Duckworth: Do you think that you have to listen to loud music differently? Must your listeners bring a different kind of ear to your performances?

Branca: You have to go to the concert and be ready to have sex with the fucking music!

– all quotes from William Duckworth’s Talking Music: Conversations with John Cage, Philip Glass, Laurie Anderson, and Five Generations of American Experimental Composers, Schirmer Books, New York, 1995, pp. 420-443

Branca in The New York Times, Thursday, June 5, 2008:

or, April 3, 2007, 9:07 pm [http://thescore.blogs.nytimes.com/author/gbranca/]

The 25 Questions

By Glenn Branca

I got the idea for this piece from mathematician David Hilbert’s well-known list of 23 “Paris Problems” (1900) that he hoped to see solved in the new century. Of course there is not the slightest connection between Hilbert’s list of problems and this list of questions. Not to mention the fact that many of these questions contain the answers simply in the asking.

1. Should a modern composer be judged against only the very best works of the past?

2. Can there be truly objective criteria for judging a work of art?

3. If a composer can write one or two or more great works of music why cannot all of his or her works be great?

4. Why does the contemporary musical establishment remain so conservative when all other fields of the arts embrace new ideas?

5. Should a composer, if confronted with a choice, write for the musicians who will play a piece or write for the audience who will hear it?

6. When is an audience big enough to satisfy a composer or a musician? 100? 1000? 10,000? 100,000? 1,000,000? 100,000,000?

7. Is the symphony orchestra still relevant or is it just a museum?

8. Is micro-tonality a viable compositional tool or a burned out modernist concept?

9. In an orchestra of 80 to 100 musicians does the use of improvisation make any sense?

10. What is the dichotomy between dissonance and. tonality and where should the line be drawn?

11. Can the music that sooths the savage beast be savage?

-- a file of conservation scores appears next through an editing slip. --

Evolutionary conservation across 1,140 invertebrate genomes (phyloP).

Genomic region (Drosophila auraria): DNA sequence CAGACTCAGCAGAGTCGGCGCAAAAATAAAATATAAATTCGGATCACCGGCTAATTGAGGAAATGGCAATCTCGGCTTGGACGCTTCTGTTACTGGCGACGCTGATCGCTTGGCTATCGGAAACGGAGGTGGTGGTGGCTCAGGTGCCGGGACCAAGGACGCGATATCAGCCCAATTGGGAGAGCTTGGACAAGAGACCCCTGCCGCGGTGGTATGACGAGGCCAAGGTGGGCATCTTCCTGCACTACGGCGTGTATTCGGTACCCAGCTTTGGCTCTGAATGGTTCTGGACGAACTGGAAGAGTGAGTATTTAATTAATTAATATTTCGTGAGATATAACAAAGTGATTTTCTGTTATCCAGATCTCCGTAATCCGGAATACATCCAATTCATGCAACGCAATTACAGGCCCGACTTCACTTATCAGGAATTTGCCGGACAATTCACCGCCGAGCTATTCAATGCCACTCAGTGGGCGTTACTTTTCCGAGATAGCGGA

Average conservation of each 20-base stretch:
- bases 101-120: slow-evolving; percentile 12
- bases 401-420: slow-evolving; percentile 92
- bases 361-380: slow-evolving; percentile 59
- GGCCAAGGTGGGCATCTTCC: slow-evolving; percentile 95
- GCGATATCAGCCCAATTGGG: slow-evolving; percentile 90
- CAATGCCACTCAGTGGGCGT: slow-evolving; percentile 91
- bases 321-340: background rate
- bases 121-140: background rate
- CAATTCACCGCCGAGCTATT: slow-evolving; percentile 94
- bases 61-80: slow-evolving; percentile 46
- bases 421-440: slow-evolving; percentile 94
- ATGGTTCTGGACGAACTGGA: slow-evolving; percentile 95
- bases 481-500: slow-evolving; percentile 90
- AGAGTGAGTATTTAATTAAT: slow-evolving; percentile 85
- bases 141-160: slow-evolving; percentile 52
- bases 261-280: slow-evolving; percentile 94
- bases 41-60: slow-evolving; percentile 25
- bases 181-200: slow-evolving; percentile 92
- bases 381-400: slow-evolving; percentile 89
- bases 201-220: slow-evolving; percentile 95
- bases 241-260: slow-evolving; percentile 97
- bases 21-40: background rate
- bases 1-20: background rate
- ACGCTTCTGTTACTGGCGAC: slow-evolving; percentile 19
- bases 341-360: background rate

12. Should a composer speak with the voice of his or her own time?

13. If there’s already so much good music to listen to what’s the point of more composers writing more music?

14. If Bach were alive today would he be writing in the baroque style?

15. Must all modern composers reject the past, a la John Cage or Milton Babbitt’s “Who Cares If You Listen?”

16. Is the symphony an antiquated idea or is it, like the novel in literature, still a viable long form of music?

17. Can harmony be non-linear?

18. Was Cage’s “4:33” a good piece of music?

19. Artists are expected to accept criticism, should critics be expected to accept it as well?
Audio Excerpt from “Freeform” (1989) performed by The New York Chamber Sinfonia conducted by Glen Cortese. (mp3)

20. Sometimes I’m tempted to talk about the role that corporate culture plays in the sale and distribution of illegal drugs throughout the United States and the world, and that the opium crop in Afghanistan has increased by 86 percent since the American occupation, and the fact that there are 126,000 civilian contractors in Iraq, but what does this have to do with music?

21. Can the orchestra be replaced by increasingly sophisticated computer-sampling programs and recording techniques, at least as far as recordings are concerned?

22. When a visual artist can sell a one-of-a-kind work for hundreds of thousands of dollars and anyone on the internet can have a composer’s work for nothing, how is a composer going to survive?
And does it matter?

23. Should composers try to reflect in their music the truth of their natures and the visions of their dreams whether or not this music appeals to a wide audience?

24. Why are advances in science and technology not paralleled by advances in music theory and compositional technique?

25. Post-Post Minimalism? Since Minimalism and Post-Minimalism we’ve seen a short-lived Neo-Romanticism, mainly based on misguided attempts to return to a 19th century tonality, then an improv scene which had little or nothing to do with composition, then a hodge-podge of styles: a little old “new music,” a little “60’s sound colorism”, then an eclectic pomo stew of jazz, rock and classical, then a little retro-chic Renaissance … even tonal 12-tonalism. And now in Germany some “conceptual” re-readings of Wagner. What have I left out? Where’s the music?